‘I arrived at Nottingham University at around 9:00am after a long two-hour journey. I was greeted by a dynamic lady from Smallpeice who set me up with a welcome pack for my three day stay. I was given my room key and half an hour to settle into my room and unpack. The room I stayed in was reasonably spacious with a sink and a large window overlooking the hall’s garden. It felt as if I was a student at university!
Once unpacked, I made my way downstairs to a presentation which gave me a chance to meet the five members of my team with whom I would be working over the next few days.
After the presentations, which were given by four different companies; Rolls Royce, First Group, Transport for London and Smallpeice, we were shown the way to our first project room. We worked with Smallpeice to create a new and different speaker prototype. This was very enjoyable because we not only had to solder and make the speaker, but also advertise it and explain our business approach to all the other groups.
That evening we had dinner before watching a film of our choice and making our way up to the rooms at around ten o’clock.
To start the second day, we applied the finishing touches to our speaker and presented them to the other groups. The design of our speaker was not the best, but our business approach was good. After this we went to start the second project of the course which took place with Transport for London. The first part of the project was to design a bridge that would be able to hold as much weight as possible using a budget of £50million (a piece of wooden dowel costs seven million pounds).
Once we had designed our bridge everyone went to have lunch before heading off on a tour of Nottingham University’s Engineering Department. This consisted of a tour of the campus, a lecture on discovering possible landing sites on Mars, an investigation into filtering a beaker of red dye with natural resources to make it clean (this fitted into the current science topic of filtration very well) before rounding off with a talk from the Women's Engineering Society member, Helen Cavill.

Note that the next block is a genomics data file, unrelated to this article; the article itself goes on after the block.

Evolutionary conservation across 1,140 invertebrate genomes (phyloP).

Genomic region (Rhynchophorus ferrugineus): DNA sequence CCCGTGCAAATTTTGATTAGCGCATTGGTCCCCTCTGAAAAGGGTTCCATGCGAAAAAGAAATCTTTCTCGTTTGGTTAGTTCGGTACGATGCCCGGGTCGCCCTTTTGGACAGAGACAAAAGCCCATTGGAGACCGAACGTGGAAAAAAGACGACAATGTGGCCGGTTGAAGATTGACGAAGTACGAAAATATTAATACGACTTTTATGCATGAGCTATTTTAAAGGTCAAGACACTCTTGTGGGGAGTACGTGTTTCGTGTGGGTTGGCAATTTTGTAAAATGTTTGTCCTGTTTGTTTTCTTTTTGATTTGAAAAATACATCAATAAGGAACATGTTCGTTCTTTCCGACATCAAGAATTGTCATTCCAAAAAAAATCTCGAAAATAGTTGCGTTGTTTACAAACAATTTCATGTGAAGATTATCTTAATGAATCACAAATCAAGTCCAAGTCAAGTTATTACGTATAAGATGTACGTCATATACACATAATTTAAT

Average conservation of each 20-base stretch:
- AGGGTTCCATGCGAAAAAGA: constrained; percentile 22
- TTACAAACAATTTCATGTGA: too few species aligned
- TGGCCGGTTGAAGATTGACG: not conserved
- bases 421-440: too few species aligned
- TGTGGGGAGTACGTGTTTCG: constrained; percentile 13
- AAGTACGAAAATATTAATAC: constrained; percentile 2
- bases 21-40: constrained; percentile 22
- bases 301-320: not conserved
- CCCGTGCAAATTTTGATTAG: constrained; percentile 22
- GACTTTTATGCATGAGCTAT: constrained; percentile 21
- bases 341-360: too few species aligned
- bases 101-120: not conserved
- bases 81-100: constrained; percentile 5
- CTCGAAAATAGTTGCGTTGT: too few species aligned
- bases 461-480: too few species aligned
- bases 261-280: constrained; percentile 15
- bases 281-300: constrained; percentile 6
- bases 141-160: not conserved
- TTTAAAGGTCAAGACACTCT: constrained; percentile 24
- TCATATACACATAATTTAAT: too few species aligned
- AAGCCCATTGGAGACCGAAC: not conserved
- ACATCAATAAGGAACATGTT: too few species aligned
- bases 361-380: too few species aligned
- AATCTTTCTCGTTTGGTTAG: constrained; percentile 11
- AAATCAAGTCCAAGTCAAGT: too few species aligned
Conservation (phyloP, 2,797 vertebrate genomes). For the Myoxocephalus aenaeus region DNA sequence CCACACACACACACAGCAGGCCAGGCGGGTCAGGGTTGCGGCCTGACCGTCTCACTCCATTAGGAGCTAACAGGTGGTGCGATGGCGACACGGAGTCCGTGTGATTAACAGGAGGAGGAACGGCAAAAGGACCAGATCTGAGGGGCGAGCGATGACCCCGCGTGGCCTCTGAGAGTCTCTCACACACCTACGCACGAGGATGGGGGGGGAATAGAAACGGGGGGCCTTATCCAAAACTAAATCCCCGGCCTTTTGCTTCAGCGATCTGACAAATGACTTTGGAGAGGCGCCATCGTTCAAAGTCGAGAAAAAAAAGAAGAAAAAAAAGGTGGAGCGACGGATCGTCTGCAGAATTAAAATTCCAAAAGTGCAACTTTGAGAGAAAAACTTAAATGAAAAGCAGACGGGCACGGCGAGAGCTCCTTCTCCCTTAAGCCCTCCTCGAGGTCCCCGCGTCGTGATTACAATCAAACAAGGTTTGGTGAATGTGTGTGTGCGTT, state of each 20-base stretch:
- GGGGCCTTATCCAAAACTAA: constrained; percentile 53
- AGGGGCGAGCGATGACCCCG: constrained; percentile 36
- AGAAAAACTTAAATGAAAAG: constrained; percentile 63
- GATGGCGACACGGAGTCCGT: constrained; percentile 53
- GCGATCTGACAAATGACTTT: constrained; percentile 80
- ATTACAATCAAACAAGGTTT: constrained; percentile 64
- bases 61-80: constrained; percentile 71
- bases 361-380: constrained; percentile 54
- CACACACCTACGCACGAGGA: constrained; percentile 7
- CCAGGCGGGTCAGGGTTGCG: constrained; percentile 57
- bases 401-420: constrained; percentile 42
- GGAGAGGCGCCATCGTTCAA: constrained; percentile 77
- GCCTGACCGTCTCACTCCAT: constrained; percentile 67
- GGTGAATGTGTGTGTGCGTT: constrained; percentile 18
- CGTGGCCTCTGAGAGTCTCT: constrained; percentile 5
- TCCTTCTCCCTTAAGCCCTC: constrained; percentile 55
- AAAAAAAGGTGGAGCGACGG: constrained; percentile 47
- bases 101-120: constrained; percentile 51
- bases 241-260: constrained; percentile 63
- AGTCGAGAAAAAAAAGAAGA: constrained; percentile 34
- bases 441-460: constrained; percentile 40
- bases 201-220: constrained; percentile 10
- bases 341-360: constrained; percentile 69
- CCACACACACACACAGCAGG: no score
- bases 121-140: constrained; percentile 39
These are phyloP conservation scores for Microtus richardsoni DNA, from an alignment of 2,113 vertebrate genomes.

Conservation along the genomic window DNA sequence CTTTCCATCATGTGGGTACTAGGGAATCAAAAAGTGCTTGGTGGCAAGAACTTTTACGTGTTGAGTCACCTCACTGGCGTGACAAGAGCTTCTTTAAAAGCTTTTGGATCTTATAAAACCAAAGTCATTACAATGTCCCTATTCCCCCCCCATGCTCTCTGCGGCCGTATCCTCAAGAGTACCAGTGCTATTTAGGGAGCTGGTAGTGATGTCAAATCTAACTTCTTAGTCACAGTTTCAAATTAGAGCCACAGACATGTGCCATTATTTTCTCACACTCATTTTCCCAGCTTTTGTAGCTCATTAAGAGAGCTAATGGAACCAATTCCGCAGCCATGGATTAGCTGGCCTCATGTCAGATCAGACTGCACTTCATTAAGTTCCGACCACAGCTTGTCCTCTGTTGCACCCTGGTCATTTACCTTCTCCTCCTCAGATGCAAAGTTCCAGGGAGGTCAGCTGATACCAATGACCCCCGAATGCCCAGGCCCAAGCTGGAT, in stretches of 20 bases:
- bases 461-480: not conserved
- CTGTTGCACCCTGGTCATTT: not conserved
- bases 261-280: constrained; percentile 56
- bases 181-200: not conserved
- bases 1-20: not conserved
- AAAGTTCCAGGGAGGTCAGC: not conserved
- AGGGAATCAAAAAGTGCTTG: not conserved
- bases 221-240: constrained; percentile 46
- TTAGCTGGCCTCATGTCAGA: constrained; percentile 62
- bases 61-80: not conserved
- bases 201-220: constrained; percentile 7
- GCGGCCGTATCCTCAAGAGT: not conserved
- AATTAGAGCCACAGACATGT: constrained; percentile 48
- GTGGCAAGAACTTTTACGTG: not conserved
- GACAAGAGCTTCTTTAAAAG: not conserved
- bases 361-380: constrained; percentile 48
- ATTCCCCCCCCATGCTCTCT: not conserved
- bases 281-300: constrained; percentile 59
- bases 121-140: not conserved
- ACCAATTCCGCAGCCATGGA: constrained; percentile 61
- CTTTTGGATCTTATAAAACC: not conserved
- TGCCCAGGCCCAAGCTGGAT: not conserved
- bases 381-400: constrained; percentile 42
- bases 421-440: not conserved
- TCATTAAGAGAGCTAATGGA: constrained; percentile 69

Once we were back from our tour, everyone who was at the course sat down to a three-course formal dinner before finishing off the day with a disco.
In the morning, we continued working with Transport for London and won first prize for the bridge we made which held 1.8kg of weight! After this project, we were presented with a board game. The objective of this was to build a high-speed rail network across Britain with the most profit possible. Our group also won this for our second victory of the day, until we were given our final task. The last task of the course was aimed on the Emirate’s cable car. We were asked to design a safe and effective cable car. We sadly lost this because our cable car stopped when we started the round!
At the end of my three-day trip, we had a closing speech by Smallpeice and the other companies before saying our goodbyes and making our way outside to meet our parents once more. I have benefited from this trip in many ways, both educationally and socially. It has shown me what life as an engineer is like and how many different possibilities are open to me in the future and I am looking forward to my next trip.'
Theo Serjeant, (Second Form, Swift)